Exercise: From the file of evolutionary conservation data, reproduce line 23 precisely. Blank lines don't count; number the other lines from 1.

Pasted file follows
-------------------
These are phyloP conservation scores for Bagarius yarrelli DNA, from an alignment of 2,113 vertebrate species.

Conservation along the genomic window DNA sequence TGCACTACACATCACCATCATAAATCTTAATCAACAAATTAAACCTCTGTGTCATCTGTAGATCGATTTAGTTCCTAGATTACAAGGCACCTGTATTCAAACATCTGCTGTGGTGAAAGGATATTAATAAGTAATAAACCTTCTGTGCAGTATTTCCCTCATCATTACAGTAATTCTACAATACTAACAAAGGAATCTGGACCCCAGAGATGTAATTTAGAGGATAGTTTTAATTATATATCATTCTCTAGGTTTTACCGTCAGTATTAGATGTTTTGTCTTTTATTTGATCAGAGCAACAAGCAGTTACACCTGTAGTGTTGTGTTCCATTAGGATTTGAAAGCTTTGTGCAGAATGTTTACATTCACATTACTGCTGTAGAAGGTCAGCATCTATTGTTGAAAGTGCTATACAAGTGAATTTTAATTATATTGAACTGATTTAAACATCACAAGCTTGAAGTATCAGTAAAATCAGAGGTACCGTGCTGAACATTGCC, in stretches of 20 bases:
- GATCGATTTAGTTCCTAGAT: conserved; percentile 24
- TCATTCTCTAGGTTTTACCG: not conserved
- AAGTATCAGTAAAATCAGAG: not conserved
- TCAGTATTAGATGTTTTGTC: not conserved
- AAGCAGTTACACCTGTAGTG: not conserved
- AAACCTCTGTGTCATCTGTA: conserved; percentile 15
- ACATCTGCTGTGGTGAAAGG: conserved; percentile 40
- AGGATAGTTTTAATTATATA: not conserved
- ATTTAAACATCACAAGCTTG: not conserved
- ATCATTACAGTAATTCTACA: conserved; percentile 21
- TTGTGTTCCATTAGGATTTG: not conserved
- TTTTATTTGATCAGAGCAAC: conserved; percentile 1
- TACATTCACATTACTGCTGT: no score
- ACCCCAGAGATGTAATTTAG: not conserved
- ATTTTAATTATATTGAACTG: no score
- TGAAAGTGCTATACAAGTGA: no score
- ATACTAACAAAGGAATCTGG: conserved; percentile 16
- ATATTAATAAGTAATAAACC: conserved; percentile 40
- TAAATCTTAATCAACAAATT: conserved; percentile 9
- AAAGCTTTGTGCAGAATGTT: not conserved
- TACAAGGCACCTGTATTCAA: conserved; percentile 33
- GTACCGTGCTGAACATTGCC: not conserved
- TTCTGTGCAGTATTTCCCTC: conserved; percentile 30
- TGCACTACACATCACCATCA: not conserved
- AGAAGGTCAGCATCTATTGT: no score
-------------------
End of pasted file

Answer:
- TACAAGGCACCTGTATTCAA: conserved; percentile 33